To fix this, a person with type 1 diabetes like Chandler has to get insulin through shots or an insulin pump. Chandler and other people with type 1 diabetes also have to test their blood sugar levels several times a day.
Chandler says, "I get my blood checked and a needle (an insulin shot) at breakfast, lunch, and dinner and whenever I want a snack and before I go to bed."
Chandler has already received more than 5,000 insulin shots since he was first diagnosed. Even though he gets all those shots, he's still not really used to them. Sometimes his mom and dad have to convince him to get poked with a needle. It's definitely not fun, but Chandler knows he has to get his shots to stay healthy.
Besides testing his blood sugar level and getting shots, a regular day for Chandler is a lot like every other kid's. The only big difference is that he always has to pay close attention to his diabetes. That means he always has to be prepared. He says, "When I'm not at school, I have to make sure I always have my diabetes bag with me and tell someone if I feel low." (Sometimes blood sugar levels can drop down too low in people with diabetes. If someone with diabetes starts to feel low, they might have a lot of different symptoms, including getting a headache or feeling drowsy, weak, dizzy, or shaky.)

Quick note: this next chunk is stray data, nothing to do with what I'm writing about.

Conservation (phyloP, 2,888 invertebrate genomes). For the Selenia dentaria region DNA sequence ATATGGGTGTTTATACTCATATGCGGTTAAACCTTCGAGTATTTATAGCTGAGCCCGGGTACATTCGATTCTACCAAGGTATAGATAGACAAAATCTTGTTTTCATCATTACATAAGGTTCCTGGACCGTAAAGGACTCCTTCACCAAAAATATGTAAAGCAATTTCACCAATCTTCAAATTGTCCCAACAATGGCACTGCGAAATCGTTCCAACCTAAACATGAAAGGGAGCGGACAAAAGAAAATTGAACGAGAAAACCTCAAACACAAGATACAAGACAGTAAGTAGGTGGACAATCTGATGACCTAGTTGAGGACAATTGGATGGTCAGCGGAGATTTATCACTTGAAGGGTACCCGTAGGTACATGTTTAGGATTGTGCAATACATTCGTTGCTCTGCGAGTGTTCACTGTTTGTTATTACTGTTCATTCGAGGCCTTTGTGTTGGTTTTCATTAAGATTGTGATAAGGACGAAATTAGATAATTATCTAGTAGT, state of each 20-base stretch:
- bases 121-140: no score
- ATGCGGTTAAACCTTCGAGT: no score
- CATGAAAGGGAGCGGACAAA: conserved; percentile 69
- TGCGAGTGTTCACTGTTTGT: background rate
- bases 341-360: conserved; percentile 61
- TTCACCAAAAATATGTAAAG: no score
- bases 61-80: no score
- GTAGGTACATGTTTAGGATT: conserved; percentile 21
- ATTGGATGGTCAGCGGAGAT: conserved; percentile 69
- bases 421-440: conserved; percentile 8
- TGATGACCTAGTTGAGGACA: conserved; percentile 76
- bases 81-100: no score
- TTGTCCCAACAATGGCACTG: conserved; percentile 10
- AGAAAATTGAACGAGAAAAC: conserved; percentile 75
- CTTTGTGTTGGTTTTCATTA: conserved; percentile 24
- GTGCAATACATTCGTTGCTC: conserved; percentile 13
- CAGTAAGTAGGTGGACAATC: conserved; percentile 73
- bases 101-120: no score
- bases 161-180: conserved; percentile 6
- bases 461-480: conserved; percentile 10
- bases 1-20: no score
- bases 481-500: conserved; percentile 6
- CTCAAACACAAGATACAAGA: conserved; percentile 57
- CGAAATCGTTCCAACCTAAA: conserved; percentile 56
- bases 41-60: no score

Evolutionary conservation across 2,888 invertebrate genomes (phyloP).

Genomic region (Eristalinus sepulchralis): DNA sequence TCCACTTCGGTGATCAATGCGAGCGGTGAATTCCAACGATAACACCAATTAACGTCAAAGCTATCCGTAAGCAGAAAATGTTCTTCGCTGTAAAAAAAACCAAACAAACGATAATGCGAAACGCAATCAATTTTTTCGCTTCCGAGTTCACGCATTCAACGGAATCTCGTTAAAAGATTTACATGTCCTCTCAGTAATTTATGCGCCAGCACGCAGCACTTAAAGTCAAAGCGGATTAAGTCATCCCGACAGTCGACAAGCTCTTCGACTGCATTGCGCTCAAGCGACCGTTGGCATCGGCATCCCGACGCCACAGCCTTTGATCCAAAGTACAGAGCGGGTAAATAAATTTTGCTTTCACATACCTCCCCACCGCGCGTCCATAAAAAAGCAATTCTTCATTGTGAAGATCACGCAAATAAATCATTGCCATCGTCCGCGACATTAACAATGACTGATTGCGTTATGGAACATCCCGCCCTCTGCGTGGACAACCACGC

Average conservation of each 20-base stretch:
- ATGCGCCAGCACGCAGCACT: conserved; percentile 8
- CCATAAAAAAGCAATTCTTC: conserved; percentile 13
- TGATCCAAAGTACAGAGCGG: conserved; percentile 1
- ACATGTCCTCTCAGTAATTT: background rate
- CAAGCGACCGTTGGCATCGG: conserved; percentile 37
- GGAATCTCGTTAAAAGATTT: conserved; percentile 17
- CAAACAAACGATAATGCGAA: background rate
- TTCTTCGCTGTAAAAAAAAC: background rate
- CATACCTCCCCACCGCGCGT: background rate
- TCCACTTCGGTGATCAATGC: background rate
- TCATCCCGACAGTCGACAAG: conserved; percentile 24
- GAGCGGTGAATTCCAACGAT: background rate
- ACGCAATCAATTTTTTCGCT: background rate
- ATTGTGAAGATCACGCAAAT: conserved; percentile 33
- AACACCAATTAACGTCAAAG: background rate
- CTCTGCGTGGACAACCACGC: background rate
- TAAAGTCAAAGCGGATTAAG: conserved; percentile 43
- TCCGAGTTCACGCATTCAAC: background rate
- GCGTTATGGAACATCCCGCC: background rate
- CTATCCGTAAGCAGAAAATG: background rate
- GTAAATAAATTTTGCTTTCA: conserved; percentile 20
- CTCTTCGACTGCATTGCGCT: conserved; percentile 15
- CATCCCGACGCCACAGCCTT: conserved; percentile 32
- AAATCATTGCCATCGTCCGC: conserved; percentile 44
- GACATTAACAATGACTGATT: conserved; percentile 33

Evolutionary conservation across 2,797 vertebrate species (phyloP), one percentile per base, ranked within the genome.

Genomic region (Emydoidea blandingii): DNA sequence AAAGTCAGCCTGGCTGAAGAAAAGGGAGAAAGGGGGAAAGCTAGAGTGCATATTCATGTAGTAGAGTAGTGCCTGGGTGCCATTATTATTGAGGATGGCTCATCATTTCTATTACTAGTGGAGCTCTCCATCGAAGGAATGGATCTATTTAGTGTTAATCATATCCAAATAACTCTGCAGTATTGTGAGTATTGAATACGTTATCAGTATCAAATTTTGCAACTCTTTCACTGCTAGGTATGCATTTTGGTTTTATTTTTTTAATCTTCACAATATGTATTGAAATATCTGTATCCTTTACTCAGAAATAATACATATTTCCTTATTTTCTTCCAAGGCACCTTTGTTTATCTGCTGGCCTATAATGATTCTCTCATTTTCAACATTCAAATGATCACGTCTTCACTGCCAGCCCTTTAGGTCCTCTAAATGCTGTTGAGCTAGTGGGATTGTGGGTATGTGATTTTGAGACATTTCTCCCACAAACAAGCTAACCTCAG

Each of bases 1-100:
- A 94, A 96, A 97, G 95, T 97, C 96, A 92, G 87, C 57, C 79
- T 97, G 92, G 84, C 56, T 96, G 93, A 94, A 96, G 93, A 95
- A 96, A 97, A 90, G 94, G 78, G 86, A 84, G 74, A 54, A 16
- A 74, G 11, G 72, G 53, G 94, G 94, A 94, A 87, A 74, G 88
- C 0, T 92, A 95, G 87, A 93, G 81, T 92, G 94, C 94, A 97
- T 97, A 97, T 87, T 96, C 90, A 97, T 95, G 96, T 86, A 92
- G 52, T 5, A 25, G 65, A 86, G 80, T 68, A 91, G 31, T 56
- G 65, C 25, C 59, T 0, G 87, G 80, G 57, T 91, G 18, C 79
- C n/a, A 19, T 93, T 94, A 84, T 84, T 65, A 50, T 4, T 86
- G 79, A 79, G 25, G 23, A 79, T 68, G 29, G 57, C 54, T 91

A diabetes bag usually has everything someone with diabetes might need in case of an emergency. It's normally packed with insulin and needles, a blood glucose meter and test strips, and something sugary to eat in case blood sugar levels drop really low. Chandler takes his diabetes bag along when he's away from his parents or school, like over at a friend's house or on a field trip.
At school, Chandler does his classwork just like everyone else, but when it's lunchtime he goes to the school nurse's office to get his blood sugar tested. When it's time to eat, the cafeteria staff helps him pick out the best lunch choice. Then, after he's finished eating, he goes back to the school nurse's office for his insulin shot.